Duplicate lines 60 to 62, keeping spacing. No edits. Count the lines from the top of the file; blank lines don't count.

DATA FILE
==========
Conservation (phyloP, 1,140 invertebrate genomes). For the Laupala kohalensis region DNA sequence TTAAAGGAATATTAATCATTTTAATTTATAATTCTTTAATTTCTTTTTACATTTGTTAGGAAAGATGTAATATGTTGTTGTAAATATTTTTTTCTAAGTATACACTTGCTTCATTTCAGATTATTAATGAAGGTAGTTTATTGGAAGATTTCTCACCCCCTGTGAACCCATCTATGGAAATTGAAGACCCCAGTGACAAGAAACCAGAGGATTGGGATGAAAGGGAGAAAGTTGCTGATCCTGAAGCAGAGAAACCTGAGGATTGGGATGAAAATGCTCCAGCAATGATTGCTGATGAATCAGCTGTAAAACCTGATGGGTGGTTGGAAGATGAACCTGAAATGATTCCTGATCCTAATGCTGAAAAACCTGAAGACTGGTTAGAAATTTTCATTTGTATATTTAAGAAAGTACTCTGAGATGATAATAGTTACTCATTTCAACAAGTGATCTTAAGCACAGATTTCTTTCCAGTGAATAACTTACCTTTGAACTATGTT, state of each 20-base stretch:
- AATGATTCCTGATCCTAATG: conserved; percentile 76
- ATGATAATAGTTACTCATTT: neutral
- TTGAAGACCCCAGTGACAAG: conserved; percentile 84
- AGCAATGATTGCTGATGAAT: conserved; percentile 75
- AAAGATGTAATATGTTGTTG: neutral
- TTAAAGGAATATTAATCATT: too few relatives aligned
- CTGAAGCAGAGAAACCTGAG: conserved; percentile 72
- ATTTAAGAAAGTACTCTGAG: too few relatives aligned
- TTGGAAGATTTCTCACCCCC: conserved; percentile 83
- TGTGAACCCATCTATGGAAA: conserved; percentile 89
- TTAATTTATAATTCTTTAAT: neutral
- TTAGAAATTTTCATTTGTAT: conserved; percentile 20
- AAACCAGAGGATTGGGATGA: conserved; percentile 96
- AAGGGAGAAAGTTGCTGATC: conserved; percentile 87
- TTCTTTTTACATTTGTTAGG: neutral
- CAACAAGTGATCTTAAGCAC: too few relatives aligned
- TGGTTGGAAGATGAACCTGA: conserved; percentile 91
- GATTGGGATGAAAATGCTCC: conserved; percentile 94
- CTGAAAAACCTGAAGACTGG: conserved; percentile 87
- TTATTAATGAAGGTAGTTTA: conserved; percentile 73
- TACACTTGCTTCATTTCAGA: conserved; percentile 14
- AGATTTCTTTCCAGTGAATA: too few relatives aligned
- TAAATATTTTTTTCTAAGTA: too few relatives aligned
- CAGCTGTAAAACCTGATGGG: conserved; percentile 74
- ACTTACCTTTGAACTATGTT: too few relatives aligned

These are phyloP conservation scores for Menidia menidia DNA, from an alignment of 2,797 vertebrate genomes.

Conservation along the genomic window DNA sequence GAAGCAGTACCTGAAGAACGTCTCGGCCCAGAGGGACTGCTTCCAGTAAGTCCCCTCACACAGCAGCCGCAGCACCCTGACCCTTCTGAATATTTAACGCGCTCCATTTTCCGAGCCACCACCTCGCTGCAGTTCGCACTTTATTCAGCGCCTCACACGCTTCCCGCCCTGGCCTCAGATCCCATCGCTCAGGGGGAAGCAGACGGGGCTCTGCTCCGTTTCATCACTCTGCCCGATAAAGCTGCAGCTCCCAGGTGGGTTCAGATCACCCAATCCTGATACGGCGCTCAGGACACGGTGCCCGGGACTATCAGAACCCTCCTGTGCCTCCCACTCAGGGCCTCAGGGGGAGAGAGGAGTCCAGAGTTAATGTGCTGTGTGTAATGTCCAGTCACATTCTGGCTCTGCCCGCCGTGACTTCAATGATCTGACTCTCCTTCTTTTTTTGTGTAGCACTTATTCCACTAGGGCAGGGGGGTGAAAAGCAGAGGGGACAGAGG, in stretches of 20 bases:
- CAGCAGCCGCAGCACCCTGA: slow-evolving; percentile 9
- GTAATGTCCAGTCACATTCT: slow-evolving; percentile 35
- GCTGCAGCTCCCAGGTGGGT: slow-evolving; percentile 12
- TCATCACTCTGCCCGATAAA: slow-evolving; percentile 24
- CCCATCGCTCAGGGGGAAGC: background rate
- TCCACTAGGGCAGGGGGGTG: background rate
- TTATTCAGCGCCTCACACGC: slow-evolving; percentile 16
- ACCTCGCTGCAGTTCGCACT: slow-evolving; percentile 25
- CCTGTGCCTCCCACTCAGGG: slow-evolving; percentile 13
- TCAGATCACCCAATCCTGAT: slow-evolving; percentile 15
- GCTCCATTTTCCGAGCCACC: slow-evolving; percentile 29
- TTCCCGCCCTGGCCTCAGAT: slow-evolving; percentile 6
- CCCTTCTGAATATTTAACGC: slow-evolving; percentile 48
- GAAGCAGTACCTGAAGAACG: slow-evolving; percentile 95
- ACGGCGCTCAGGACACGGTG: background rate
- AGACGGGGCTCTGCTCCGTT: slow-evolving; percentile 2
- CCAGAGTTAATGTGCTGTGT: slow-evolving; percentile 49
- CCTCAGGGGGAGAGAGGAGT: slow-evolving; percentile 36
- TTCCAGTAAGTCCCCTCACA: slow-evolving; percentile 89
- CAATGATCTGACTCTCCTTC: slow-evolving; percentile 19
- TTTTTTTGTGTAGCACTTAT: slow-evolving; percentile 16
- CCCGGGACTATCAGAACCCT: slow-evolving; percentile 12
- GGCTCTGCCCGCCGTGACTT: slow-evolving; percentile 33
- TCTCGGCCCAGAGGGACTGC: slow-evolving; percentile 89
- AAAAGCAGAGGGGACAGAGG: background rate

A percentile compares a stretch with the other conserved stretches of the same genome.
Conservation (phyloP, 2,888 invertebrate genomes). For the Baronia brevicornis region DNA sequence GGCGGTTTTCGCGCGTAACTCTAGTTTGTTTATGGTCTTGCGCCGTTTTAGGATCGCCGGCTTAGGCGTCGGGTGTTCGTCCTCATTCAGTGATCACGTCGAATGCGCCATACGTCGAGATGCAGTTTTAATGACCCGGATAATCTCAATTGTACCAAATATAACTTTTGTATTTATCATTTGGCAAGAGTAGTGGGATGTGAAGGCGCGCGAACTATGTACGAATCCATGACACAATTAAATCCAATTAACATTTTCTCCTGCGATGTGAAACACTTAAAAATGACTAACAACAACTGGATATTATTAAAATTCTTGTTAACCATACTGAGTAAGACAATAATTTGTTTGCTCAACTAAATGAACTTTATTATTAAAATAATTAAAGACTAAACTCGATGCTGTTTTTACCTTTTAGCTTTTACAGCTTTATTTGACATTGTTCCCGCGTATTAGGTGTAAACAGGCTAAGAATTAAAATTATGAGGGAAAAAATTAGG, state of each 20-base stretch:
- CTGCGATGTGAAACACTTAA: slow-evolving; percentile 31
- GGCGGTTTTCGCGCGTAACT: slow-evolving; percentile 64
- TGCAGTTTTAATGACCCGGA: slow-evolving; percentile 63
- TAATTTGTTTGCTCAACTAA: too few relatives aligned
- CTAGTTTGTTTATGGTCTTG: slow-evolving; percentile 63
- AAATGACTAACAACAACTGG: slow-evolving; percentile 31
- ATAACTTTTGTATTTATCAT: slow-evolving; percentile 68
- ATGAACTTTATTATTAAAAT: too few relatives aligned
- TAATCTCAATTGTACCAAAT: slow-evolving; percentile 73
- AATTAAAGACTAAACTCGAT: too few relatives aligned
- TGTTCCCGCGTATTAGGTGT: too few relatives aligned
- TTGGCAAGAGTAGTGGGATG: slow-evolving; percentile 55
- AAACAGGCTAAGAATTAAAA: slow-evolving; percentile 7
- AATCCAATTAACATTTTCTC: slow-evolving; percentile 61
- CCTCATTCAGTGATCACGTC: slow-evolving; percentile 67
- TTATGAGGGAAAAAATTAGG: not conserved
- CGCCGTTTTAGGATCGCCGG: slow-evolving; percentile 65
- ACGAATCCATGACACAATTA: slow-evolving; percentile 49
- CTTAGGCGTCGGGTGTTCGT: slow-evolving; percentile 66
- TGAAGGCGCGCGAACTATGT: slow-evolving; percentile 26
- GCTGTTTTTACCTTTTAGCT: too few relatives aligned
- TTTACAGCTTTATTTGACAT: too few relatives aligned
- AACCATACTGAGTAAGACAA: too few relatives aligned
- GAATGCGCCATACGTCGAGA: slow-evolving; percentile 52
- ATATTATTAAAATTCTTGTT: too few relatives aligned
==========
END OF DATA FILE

- CTAGTTTGTTTATGGTCTTG: slow-evolving; percentile 63
- AAATGACTAACAACAACTGG: slow-evolving; percentile 31
- ATAACTTTTGTATTTATCAT: slow-evolving; percentile 68